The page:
Thus, anywhere else, perhaps except Ghana, Kotoka's name would by now have been removed from the country's only international airport. Keeping it there, as an honour to him, is tantamount to building a statue for a traitor.

If Nkrumah had been allowed to complete his industrialisation plan, Ghana would today have been another Malaysia on the west coast of Africa, and the modern doomsayers who now mock at Ghana by showing us the bright lights in Kuala Lumpur, would not dare show their warped tongues!

But Nkrumah was overthrown, and we are now left with nostalgia and what might have been. After the coup, the IMF rubbed salt into our injuries by sending a delegation to Accra to tell the military junta to discontinue Nkrumah's industrialisation programme. And they did! And, as a reward, some of them got airports named after them!

Today, 41 years after the coup, almost every Ghanaian (except those still suffering from acute blindness) now realise our great loss. It has taken the country 41 years of blood and tears to hang on to the straws that have barely kept us afloat through four turbulent decades to arrive at the current political and economic stability achieved, since 1992, under four terms of constitutional rule?first under President Rawlings' NDC (1992-2000) and then President John Kufuor's NPP (2000 to date).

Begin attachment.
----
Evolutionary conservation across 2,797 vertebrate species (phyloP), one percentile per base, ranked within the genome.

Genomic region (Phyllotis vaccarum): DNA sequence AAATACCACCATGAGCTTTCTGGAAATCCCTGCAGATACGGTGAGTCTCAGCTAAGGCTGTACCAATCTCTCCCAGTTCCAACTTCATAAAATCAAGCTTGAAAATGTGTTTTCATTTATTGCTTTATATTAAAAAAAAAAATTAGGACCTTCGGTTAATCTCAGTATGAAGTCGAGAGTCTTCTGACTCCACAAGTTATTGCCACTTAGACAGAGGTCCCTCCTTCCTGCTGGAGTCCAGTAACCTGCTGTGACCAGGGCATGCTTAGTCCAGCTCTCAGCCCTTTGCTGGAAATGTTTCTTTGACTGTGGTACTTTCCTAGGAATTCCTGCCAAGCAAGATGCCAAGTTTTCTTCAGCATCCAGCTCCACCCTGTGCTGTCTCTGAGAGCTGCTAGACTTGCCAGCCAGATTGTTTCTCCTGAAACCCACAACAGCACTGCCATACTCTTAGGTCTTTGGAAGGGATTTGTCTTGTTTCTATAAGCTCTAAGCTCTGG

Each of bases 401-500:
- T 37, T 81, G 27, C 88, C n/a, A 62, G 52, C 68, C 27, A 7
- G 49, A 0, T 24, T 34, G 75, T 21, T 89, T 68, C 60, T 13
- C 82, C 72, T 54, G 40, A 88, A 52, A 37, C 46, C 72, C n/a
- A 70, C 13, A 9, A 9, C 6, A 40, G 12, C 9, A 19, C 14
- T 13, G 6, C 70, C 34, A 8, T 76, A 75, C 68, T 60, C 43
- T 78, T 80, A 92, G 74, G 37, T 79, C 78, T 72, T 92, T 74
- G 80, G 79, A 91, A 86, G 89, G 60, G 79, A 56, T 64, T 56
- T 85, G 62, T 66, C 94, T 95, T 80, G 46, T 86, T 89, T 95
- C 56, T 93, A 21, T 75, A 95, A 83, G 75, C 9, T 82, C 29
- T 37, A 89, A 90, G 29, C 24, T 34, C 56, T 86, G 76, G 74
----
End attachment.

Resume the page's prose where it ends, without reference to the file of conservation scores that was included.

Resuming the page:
From 1966 to 1992, Ghana went through seven military and civilian governments--starting from the National Liberation Council (a misnomer in absolute terms) which overthrew Nkrumah 1966-1969; Dr K. A. Busia's PP government 1969-1972; Gen Kutu Acheampong's SMCI 1972-78; Lt-Gen Frederick Akuffo's SMCII 1978-79; Flt-Lt Jerry Rawlings AFRC June 1979-Sept 1979; Dr Hilla Limann's PNP government 1979-1981; and Flt-Lt Rawlings PNDC 1981-1992.

Ghana has learnt its lessons the hard way, and it is right and proper that President Kufuor's current government is stressing national reconciliation and the lowering of political tensions in the country. The president must be applauded for this.

For example, it was nice to hear President Kufuor (coming from the NLM-UP-Busia-Danquah political tradition that boycotted the 1957 independence ceremonies and thereafter fought bitter political battles with Nkrumah and his Convention People's Party for control of the soul of Ghana), describe Nkrumah in his acceptance speech as African Union chairman in the Ethiopian capital, Addis Ababa, on 30 January 2007, as "that visionary and African freedom fighter." For non-Ghanaians who might miss the earth-shattering proportions of the president's description of Nkrumah, it is tantamount to America's Franklin D. Roosevelt calling the Soviet Union's Joseph Stalin "a visionary and freedom fighter."

But that is how politics should be conducted in Ghana after the golden jubilee celebrations?praise when praise is due and criticise when criticism is due. The country should not continue on the disastrous road of pull-him-down politics that has ensured that instead of being a Malaysia in our 50th year of independence, Ghana is still rationing electricity because the dam that Nkrumah built has a low water level…”


Columnist: Kwarteng, Francis